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Let's Talk Script Structure

Updated: Mar 3, 2023

Boring? Maybe. Necessary? Absolutely.


Overall, structure is probably the hardest part to fully grasp when learning how to write a screenplay. It can often feel restrictive to a new writer but trust us; structure is your friend.


Of course, this is a slight oversimplification as many elements of screenwriting are hard so it's difficult to distinguish who wins the prize of 'the hardest part of screenwriting'... BUT having a strong structure is essential in ensuring that your screenplay is compelling and engaging.


Just like having a sturdy structure for a building is vital to ensure the building is safe to use; planning is a must. You will never find an architect that wants to reinvent a structure so much that they ignore getting the foundations right and risk the integrity of their work. Ain't no point in designing a pretty building at the risk of it collapsing and harming people in its way! But enough about buildings.


Luckily writing a screenplay with bad structure isn't going to harm anyone it will of course harm your chances of progressing as a screenwriter.


Once you really 'get' what structure is there for; it will elevate your storytelling. Screenplay structure will still allow you to create your vision, your own design, your own spin on things, so you don't need to worry about being confined in a restrictive way. But at the end of the day, if you don't understand structure, your script is going to be a mess and everything will come tumbling down...


So to cover the basics, here are the top elements to consider when creating a well-structured script:


Three-Act Structure: The traditional three-act structure is a tried and true formula for crafting a compelling story. The first act establishes the characters, setting, and conflict, the second act complicates the conflict, and the third act resolves it.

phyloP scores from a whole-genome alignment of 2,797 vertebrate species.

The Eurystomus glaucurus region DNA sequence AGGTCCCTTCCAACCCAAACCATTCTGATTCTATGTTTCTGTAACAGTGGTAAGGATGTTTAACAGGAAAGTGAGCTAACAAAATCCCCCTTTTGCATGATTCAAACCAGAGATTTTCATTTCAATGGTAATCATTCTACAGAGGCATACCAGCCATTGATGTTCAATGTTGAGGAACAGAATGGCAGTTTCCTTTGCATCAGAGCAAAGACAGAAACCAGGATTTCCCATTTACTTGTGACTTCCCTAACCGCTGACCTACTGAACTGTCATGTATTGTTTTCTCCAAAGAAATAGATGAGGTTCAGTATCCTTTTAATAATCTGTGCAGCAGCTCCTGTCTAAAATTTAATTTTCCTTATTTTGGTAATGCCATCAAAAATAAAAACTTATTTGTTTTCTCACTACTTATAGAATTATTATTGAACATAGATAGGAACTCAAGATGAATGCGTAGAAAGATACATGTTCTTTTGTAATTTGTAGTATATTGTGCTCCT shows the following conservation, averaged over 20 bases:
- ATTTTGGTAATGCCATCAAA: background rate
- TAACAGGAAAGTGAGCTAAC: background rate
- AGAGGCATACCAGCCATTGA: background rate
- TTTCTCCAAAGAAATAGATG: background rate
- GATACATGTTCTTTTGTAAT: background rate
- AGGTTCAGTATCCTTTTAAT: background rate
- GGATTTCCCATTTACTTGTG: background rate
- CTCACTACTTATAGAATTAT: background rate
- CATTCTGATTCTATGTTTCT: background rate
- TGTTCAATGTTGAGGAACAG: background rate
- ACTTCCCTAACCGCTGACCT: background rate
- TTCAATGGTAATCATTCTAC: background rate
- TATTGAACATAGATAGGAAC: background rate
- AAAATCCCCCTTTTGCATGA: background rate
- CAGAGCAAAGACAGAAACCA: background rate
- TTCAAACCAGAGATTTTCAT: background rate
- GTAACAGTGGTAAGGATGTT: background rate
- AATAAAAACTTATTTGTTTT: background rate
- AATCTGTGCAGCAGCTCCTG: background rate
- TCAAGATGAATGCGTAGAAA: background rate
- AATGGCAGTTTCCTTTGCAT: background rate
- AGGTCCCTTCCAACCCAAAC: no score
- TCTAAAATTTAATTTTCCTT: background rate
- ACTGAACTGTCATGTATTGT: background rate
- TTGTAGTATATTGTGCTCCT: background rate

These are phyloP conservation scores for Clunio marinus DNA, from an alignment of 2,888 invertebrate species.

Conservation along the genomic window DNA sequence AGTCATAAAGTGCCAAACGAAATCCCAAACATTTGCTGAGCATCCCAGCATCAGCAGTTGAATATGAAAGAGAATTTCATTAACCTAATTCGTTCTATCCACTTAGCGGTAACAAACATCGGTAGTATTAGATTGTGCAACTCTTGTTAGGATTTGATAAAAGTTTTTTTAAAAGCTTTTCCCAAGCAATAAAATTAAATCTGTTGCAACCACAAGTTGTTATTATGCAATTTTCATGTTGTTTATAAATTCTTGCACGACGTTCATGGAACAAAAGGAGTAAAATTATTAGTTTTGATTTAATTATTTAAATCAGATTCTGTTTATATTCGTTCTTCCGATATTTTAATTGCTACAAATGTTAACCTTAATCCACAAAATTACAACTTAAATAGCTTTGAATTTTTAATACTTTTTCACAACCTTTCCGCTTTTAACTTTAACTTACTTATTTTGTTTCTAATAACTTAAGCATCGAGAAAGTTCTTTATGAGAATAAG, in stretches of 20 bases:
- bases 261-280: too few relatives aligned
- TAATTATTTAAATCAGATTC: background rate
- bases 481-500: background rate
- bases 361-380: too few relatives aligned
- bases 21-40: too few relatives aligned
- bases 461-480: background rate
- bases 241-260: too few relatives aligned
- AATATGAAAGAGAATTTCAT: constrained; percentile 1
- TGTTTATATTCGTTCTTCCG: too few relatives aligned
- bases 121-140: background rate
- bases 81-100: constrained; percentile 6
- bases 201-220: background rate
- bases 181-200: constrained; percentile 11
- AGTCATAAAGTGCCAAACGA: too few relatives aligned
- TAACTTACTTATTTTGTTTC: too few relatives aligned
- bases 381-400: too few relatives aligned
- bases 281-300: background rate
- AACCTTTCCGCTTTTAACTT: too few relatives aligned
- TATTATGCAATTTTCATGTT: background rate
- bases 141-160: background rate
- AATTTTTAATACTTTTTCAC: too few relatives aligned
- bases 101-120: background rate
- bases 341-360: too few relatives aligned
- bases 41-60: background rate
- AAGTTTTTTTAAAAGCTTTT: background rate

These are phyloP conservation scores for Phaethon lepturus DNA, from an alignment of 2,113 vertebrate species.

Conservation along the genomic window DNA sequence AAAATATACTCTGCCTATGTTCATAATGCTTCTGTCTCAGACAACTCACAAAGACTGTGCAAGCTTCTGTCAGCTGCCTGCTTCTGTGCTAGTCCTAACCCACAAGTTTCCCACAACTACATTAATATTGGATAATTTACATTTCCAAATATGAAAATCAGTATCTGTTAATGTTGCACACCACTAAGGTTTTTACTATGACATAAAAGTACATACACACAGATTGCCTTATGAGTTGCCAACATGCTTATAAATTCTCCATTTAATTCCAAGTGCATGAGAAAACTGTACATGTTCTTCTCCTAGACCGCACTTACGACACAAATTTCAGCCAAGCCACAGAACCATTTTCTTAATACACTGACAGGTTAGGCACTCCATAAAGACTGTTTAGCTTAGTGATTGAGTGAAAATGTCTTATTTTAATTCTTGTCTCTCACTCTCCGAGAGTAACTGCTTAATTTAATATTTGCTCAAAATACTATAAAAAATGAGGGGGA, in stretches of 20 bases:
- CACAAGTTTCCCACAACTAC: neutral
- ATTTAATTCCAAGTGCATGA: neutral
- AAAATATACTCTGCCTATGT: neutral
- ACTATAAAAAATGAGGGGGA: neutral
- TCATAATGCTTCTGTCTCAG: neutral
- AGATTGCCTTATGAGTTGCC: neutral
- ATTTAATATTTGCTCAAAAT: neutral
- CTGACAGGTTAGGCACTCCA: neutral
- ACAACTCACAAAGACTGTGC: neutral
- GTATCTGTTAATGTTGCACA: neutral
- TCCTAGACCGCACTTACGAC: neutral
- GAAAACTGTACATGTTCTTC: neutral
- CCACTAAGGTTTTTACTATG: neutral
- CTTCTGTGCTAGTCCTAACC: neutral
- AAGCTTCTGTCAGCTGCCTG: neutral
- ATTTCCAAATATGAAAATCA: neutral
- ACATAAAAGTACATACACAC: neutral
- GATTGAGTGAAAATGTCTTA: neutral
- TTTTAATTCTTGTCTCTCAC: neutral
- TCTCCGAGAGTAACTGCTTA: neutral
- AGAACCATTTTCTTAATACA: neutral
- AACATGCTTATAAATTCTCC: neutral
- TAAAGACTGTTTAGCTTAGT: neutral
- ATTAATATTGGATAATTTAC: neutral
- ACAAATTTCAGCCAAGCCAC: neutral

Plot Points: Plot points are key moments in the story that drive the narrative forward and keep the audience engaged. These moments should be strategically placed throughout the script to create a sense of progression and tension.


Rising Action: The rising action refers to the series of events that lead up to the climax of the story. This section should be filled with obstacles and conflicts that challenge the characters and keep the audience invested.


Climax: The climax is the turning point of the story, where the conflict reaches its height and the character is faced with a difficult decision. This is the moment that the audience has been waiting for, so it should be both intense and satisfying.


Falling Action: The falling action refers to the aftermath of the climax, where the consequences of the character's decisions are revealed. This section should be used to wrap up loose ends and bring the story to a close.



Pacing: The pace of the screenplay is critical in keeping the audience engaged. The script should have moments of both fast-paced action and quiet introspection, allowing the audience to catch their breath and reflect on the events of the story.


Subplots: Subplots can add depth and complexity to a story, and can help keep the audience engaged even when the main conflict is temporarily resolved. However, it's important to ensure that the subplots are connected to the main story and contribute to the overall narrative.


To summarise, a well-structured screenplay is essential in keeping the audience engaged and invested in the story. By considering these elements, you can craft a script that is both compelling and satisfying. Remember to keep the story moving forward, provide moments of tension and resolution, and maintain a balance between action and introspection. Rest assured, you can absolutely still make your script unique and fresh by using these boundaries to guide you. Once you fully grasp structure, it will make your planning process so much easier.


 

What element of structure do you find the hardest? Let us know if you have any questions and we'll do our best to answer them in upcoming articles.


If you've already downloaded our FREE Tools and Resources, perhaps you'd like to show your support by buying Script Stable a coffee?


 

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